"Too Politically Annoying"
What You Need To Know:
LATE NIGHT is an extremely well written, engaging comedy. However, it has a strong Romantic, politically correct, feminist worldview that celebrates a leftist view of “diversity.” Though this is mitigated by some moral, redemptive elements, there’s a five-minute sequence that mocks Republican efforts to defund Planned Parenthood. Finally, the ending returns to the issue of diversity that implies another politically correct attack on white males. Ultimately, LATE NIGHT turns out to be annoying.
LATE NIGHT is a comedy about a young Indian-American woman who improbably lands a job as a comedy writer for a veteran female late-night talk show host in danger of losing her show. LATE NIGHT is well written and engaging, but it has a strong Romantic, politically correct, feminist worldview celebrating diversity, with excessive R-rated foul language, though it’s mitigated by some solid moral, redemptive elements promoting marriage, forgiveness and being nicer to other people.
A young Indian-American woman named Molly (played by Mindy Kaling, who also wrote the screenplay), works as a quality control inspector at a chemical plant in Pennsylvania but dreams of working in the comedy business. When longtime late-night host Katherine Newbury (Emma Thompson) learns that her ratings are collapsing since she’s out of touch with the current zeitgeist, and she has only one year left to be on her major TV network, she puts out the word to hire a “diverse” writer.
Molly lands an interview through an incredibly clever tactic and wins the job because she’s the only female who applied. The rest of the writing staff are white men, who resent Molly’s presence immediately for having no comedy background and being an obvious case of tokenism.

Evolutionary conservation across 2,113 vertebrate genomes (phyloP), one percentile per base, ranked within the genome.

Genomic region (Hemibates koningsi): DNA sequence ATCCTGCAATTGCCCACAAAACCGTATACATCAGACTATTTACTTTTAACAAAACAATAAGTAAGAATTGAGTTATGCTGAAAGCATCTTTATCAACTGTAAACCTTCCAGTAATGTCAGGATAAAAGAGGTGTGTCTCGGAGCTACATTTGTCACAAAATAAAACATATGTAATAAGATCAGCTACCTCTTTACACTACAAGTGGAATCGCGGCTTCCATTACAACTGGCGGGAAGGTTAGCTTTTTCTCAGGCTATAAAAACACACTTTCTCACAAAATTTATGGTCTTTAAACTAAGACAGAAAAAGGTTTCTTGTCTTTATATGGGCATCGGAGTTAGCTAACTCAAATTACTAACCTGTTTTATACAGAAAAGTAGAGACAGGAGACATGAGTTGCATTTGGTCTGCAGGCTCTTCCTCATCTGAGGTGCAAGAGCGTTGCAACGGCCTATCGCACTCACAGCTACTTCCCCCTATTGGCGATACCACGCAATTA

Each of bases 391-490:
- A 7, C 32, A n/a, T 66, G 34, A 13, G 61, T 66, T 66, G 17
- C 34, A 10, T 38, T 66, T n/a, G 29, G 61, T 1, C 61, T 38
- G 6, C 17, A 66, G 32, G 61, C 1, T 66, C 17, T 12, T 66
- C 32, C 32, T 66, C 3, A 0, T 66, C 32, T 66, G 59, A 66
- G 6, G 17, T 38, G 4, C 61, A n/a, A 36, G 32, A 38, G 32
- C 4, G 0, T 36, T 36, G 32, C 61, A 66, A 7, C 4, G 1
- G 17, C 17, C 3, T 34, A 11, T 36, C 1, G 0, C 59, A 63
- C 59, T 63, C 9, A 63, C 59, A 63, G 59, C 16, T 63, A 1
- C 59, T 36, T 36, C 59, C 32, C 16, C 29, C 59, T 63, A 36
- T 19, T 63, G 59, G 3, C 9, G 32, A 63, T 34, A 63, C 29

At first, Molly fires back wisecracks in reply to their resentment and is filled with politically correct self-pity, wishing the world would open before her just for being a “woman of color.” Eventually, though, she realizes that just as Katherine fought her way to success nearly 30 years ago, she too has to prove herself, work hard and truly be funny on the job. She also saves Katherine at a press event that is going disastrously, by presenting herself as a bold move by Katherine. As she and her boss become friends, Katherine learns to take comedic chances again and find her spark, while Molly learns that nothing comes free in life.
However, crisis hits when a disgruntled rival reveals that Katherine engaged in a one-night fling with her male head writer three years ago. The news humiliates her and devastates her Parkinson’s-stricken husband (Lithgow), forcing Katherine to make the biggest decisions of her life and career.
LATE NIGHT is an extremely well-written and engaging comedy that’s rated R for obscene language, but otherwise maintains a kind of innocence. This is the kind of movie that could easily have dropped in casual affairs for the female lead, yet doesn’t. Also, when Katherine’s affair is revealed, the movie handles the thorny subject with great taste and a touching portrayal of marital forgiveness and reconciliation.
That said, the movie has a strong Romantic, politically correct, feminist worldview that celebrates a leftist view of “diversity.” Though the movie shows that Molly takes her embittered, victim attitude too far, there’s a five-minute sequence that mocks Republican efforts to defund Planned Parenthood. Finally, the ending returns to the issue of diversity that implies another politically correct attack on white males. Ultimately, LATE NIGHT turns out to be too politically annoying.